Museum acquires largest collection of contemporary Indian films
While the collection has Hindi films by acclaimed directors such as Mani Ratnam, Ashutosh Gowariker, Anurag Kashyap, Nagesh Kukunoor, and Sanjay Leela Bhansali, there are also Malayalam, Punjabi, Tamil, and Telugu productions.bollywood Updated: Nov 04, 2015 20:24 IST
Abandoned for the last one year in California, a massive collection of contemporary Indian cinema have found home in America’s George Eastman Museum. The collection of 775 prints representing 597 film titles, all in 35mm format, made between 1999 and 2013, constitutes the world’s largest collection of contemporary Indian cinema held by a museum or film archive.
While the collection has Hindi films by acclaimed directors such as Mani Ratnam, Ashutosh Gowariker, Anurag Kashyap, Nagesh Kukunoor, and Sanjay Leela Bhansali, there are also Malayalam, Punjabi, Tamil, and Telugu productions. The languages represented in these films include Assamese, Bengali, Gujarati, Hindi, Kannada, Malayalam, Marathi, Punjabi, Tamil, Telugu, and Urdu . In addition, about 6,000 film posters were acquired as part of the collection.
How the museum came to acquire the collection also makes for an interesting story. In late 2014, this major collection of Indian films was discovered in an abandoned multiplex. The prints had been shipped from India for release in specialised theatres in the United States. Unable to convert to digital projection, the multiplex abruptly closed in August 2013, and all of the release prints, posters, and projection equipment were left behind. To save the prints from destruction – the multiplex was razed in 2015 -- archivist of the Hugh M Hefner Moving Image Archive at the University of Southern California, School of Cinematic Arts, alerted the museum.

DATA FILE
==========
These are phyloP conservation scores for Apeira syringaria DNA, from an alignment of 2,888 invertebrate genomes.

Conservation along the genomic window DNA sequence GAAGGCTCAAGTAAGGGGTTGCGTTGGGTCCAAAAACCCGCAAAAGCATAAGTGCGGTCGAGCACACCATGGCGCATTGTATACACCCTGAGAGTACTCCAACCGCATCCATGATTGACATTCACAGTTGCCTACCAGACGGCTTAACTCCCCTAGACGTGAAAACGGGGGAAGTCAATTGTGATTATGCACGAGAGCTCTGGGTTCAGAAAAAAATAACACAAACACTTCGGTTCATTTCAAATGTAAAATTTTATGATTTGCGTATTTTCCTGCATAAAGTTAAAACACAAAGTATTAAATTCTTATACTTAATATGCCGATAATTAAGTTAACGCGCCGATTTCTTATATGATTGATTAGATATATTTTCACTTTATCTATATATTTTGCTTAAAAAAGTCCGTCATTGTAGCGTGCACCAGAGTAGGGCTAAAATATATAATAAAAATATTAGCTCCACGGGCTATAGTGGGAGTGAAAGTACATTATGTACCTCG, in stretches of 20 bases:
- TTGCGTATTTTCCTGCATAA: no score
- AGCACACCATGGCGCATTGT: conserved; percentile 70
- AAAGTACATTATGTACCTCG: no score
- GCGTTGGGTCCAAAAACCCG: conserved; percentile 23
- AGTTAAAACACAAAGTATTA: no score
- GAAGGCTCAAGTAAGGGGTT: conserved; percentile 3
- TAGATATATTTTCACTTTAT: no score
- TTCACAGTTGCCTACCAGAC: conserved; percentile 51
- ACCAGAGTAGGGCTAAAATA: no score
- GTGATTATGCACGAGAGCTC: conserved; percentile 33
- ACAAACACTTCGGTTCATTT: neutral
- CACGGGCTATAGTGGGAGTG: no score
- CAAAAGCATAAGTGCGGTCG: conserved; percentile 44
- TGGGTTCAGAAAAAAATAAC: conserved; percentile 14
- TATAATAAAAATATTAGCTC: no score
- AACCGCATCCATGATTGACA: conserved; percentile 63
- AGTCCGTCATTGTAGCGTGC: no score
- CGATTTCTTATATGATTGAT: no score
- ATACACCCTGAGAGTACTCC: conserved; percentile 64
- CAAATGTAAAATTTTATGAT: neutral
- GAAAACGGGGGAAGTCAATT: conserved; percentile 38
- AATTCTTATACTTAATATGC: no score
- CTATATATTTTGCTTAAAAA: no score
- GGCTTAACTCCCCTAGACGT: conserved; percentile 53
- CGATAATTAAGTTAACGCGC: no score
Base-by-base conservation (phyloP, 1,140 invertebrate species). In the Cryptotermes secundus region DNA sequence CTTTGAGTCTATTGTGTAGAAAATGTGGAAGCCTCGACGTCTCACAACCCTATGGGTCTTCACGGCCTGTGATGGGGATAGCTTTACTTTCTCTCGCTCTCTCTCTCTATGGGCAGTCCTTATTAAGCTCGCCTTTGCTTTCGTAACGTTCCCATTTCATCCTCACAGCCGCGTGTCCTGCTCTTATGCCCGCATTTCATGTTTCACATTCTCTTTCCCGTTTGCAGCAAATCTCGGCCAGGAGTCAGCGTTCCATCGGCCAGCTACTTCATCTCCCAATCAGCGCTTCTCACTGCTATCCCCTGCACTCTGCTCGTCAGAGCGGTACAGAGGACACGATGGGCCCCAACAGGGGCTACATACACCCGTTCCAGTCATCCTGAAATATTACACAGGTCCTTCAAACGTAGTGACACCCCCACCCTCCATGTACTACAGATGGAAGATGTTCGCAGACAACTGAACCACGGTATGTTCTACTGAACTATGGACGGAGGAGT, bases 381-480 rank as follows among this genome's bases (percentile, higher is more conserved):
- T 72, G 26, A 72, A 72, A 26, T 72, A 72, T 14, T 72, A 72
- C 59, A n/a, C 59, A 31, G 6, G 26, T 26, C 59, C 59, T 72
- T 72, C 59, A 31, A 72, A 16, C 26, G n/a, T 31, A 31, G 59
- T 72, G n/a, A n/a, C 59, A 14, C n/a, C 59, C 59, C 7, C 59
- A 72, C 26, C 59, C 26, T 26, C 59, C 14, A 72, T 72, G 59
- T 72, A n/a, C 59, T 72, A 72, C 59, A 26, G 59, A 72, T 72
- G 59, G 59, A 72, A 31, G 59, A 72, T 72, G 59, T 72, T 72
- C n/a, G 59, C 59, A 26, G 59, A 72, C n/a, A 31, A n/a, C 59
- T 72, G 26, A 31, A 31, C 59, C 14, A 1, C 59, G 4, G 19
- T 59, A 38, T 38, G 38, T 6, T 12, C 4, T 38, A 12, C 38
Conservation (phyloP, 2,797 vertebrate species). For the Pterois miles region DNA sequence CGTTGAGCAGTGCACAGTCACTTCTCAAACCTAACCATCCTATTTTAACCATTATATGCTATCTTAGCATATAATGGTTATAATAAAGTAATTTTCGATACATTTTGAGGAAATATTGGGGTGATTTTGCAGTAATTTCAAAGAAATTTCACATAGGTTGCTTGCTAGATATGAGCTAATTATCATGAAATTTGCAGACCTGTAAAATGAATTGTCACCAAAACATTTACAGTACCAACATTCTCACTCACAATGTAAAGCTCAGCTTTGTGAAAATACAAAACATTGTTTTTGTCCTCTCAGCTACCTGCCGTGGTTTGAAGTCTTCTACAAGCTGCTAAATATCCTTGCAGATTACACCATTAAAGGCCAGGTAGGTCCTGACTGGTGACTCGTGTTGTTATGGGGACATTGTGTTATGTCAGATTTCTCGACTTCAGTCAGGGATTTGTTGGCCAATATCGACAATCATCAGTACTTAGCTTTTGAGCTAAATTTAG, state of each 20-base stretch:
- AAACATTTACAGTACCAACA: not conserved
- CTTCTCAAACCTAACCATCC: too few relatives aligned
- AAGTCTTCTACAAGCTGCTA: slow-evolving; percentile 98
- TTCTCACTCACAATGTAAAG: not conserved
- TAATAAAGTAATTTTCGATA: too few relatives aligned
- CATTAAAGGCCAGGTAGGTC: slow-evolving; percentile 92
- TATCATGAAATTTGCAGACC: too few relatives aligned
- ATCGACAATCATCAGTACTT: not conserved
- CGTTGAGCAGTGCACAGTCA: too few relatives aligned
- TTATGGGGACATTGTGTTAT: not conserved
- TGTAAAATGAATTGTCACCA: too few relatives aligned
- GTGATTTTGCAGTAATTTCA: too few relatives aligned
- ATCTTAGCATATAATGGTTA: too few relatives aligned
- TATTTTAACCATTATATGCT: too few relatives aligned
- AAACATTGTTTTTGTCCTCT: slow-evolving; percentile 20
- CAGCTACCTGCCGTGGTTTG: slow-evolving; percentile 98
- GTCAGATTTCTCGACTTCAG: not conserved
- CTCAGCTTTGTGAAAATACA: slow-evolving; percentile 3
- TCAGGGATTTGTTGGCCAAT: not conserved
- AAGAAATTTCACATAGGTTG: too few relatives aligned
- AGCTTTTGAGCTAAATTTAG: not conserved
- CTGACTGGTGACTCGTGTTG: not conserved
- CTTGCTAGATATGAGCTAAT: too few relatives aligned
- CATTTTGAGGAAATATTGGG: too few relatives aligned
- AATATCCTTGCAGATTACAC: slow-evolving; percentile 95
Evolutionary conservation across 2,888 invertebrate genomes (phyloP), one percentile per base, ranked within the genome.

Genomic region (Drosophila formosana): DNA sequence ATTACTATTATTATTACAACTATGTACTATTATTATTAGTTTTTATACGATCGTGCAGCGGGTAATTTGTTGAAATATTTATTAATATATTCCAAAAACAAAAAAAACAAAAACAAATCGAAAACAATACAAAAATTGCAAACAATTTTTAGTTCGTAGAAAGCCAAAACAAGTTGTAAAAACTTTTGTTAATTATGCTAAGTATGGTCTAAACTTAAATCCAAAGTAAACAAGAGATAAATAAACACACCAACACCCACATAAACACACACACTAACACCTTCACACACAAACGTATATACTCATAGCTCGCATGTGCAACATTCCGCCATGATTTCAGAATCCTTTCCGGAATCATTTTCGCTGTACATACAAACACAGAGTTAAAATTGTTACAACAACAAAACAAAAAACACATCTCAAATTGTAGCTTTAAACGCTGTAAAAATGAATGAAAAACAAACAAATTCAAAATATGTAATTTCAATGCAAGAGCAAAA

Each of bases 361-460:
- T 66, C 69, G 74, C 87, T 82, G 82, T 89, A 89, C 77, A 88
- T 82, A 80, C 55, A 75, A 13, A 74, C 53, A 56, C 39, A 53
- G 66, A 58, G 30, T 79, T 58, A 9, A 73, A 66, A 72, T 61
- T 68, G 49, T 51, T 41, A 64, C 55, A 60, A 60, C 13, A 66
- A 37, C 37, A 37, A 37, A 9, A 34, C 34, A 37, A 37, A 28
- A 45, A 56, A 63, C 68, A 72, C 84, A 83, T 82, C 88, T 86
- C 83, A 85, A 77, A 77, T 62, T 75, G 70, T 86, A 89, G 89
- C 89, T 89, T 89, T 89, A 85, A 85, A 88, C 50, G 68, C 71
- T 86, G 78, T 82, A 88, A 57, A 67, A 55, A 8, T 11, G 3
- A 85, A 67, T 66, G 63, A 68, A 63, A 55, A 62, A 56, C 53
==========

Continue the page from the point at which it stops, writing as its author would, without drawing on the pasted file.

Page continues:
“When we discovered these prints, we knew they would have a good home here,” said Paolo Cherchi Usai, senior curator, Moving Image Department, George Eastman Museum. “As part of our museum’s collection, they will be an invaluable resource for exhibition and scholarly research in Indian cinema.”
Indian film studios are not actively preserving their prints after theatrical and home video release—leaving many titles lost after their initial premiere. “There is a grave risk that many important Indian titles may be lost, just as a vast number of early American and European films are no longer extant,” said Bruce Barnes, Ron and Donna Fielding Director, George Eastman Museum. “The George Eastman Museum is committed to preserving, studying, and exhibiting these Indian films, as well as making them available for scholarly study and for exhibition by other film archives around the world.”
George Eastman Museum, which houses 28,000films as well as photographs and books related to photography and cinema, has also contributed in the fields of film preservation.
Here’s what some Bollywood biggies had to say about the step taken:
Mahesh Bhatt, director
This huge American data base of films is a fantastic move to put the spotlight on the Indian entertainment industry. It’s always good to have such archives that celebrate the essence of Indian cinema and cinema in general. It’s like keeping our cinematic legacy alive. As human race, we all share similar kind of interests and cinema is something that we’ll enjoy. Needless to say that historians will also benefit from such archives. It’s the celebration of the art of filmmaking.
Sudhir Mishra, director
It’s a good thing, a great service to the film fraternity. It’s something that is greatly required. Filmmakers put their heart and soul into their films and thus their films deserve to be preserved, no? It’s a welcome step like the way they have Cinematheque in France. What’s better than preserving a memory?
See, India is the largest film producer in the world and thus it’s important to come up with such plans. Archiving films is like documenting a particular time period in history. Also, it’s not just about archiving negatives but also the cameras and other tools involved in the process of filmmaking. These are the things that we need while writing the history of cinema. It’s a good move as sometimes low budget filmmakers find it difficult to preserve their work.